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RIGA - Last week, the board of the World Federation of Free Latvians (WFFL) convened for a session in Riga, adopting several resolutions of which one urges the government to allot at least two percent of gross domestic product (GDP) to demography, said WFFL representative Janis Andersons, reports LETA.
The WFFL urges the prime minister, the government and Saeima parties to declare overcoming the nation’s demographic crisis as one of Latvia’s main long-term priorities, envisaging at least 2 percent of GDP for demographic development programs. At the same time, the WFFL welcomes the government’s decision to allot additional funds from the 2013 national budget to support Latvia’s young families.
The remaining six resolutions contain specific appeals to the main Latvian organizations abroad, the Latvian Language Agency, The Prime Minister’s Office, the Culture Ministry, the Education and Science Ministry, the Foreign Ministry, the Cabinet of Ministers, President Andris Berzins, Prime Minister Valdis Dombrovskis (Unity) and Saeima Speaker Solvita Aboltina (Unity).
Prime minister’s track record
Demographic issues have been on the prime minister’s mind. Dombrovskis, in discussing his third government’s main accomplishments, mentions the demographic challenge, along with important decisions on facilitating Latvia’s economic development, employment and improving the country’s reputation on international markets.
In the future, the prime minister resolves to continue working to reduce poverty, improve the reproduction of Latvia’s population, employment figures and ease the tax burden.
Among the tasks completed, the prime minister mentions increasing salaries for teachers, ratifying the European Union’s fiscal discipline treaty in Saeima and drafting the National Development Plan for 2014-2020, all of which impact the country’s demographics.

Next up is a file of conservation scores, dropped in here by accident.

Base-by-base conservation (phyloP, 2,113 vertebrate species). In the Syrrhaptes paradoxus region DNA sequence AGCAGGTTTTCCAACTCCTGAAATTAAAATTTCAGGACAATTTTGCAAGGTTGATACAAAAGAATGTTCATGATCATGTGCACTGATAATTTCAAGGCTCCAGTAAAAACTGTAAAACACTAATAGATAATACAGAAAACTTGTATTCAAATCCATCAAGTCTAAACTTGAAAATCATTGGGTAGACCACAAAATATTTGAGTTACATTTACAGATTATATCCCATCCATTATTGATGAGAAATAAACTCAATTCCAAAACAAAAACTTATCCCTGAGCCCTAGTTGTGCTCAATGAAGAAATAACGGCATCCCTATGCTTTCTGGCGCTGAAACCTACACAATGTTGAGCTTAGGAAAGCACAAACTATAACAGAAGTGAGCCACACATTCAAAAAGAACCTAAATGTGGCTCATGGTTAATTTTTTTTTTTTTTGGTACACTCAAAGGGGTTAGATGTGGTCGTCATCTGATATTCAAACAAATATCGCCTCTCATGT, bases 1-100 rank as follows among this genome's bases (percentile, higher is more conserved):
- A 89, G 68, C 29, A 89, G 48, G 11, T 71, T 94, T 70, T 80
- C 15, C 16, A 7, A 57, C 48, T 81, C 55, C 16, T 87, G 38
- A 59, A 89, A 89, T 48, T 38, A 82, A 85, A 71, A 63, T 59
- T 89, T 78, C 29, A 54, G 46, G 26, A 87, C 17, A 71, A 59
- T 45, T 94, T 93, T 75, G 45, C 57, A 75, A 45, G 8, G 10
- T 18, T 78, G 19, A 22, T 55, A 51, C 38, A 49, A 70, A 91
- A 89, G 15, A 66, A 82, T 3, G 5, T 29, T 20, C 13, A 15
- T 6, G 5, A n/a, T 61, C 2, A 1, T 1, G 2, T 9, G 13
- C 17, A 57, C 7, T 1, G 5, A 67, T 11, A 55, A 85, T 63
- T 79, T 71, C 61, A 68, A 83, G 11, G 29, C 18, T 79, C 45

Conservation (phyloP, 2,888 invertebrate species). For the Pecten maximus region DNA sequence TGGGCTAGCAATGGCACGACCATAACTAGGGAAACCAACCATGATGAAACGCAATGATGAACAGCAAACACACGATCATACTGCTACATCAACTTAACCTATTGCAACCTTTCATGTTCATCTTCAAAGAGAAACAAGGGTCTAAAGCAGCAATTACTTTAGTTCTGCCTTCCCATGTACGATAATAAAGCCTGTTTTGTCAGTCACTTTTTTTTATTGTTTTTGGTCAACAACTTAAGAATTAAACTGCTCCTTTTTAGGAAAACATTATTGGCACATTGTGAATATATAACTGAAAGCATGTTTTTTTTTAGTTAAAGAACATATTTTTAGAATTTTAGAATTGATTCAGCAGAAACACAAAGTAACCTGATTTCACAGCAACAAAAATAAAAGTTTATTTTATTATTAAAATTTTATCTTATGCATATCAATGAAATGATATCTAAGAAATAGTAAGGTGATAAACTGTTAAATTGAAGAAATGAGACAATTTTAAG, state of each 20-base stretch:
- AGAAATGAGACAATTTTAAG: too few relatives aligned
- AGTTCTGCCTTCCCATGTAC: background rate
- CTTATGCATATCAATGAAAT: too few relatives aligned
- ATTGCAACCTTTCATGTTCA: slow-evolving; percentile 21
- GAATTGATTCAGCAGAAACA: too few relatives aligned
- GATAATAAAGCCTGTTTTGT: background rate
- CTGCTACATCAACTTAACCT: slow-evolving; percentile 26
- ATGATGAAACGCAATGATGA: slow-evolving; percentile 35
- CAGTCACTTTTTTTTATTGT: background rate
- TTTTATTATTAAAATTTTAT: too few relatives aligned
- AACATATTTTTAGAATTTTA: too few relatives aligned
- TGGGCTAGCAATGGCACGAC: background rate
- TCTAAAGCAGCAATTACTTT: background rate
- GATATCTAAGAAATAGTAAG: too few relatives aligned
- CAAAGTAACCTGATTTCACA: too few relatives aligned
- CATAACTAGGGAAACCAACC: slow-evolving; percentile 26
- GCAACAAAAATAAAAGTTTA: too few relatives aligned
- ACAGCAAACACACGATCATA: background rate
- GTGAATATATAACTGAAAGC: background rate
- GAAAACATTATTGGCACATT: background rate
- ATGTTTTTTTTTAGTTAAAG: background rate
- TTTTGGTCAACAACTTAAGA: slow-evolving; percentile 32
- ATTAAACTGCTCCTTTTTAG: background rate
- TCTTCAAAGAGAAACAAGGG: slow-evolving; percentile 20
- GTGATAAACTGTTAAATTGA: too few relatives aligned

“The National Development Plan is a road map for Latvia, where we want to live in seven years, setting specific goals and envisaging instruments for achieving them while focusing on the country’s overall development,” highlights Dombrovskis.
The prime minister emphasizes that several important decisions have been made on improving the demographic situation in Latvia, uniting all of society by explaining the basics of state formation, history and national values.
The introduction of ‘zero declarations,’ the white list of companies, open voting in Saeima and approving Jaroslavs Strelcenoks as the Corruption Prevention Bureau’s chief is also on Dombrovskis’ list.
Asked about the most important future tasks, Dombrovskis mentions raising welfare, the European Union’s multi-annual budget for 2014-2020 in compliance with Latvia’s interests, preparation for the country’s accession to the eurozone and the Organization for Economic Cooperation and Development (OECD), as well as Latvia’s presidency of the Council of the European Union in 2015.
October 25 marked Dombrovskis’ one year in office for his third government.
Dombrovskis is the first prime minister in Latvia’s history to head three governments in a row. He has been Latvia’s prime minister since March 12, 2009.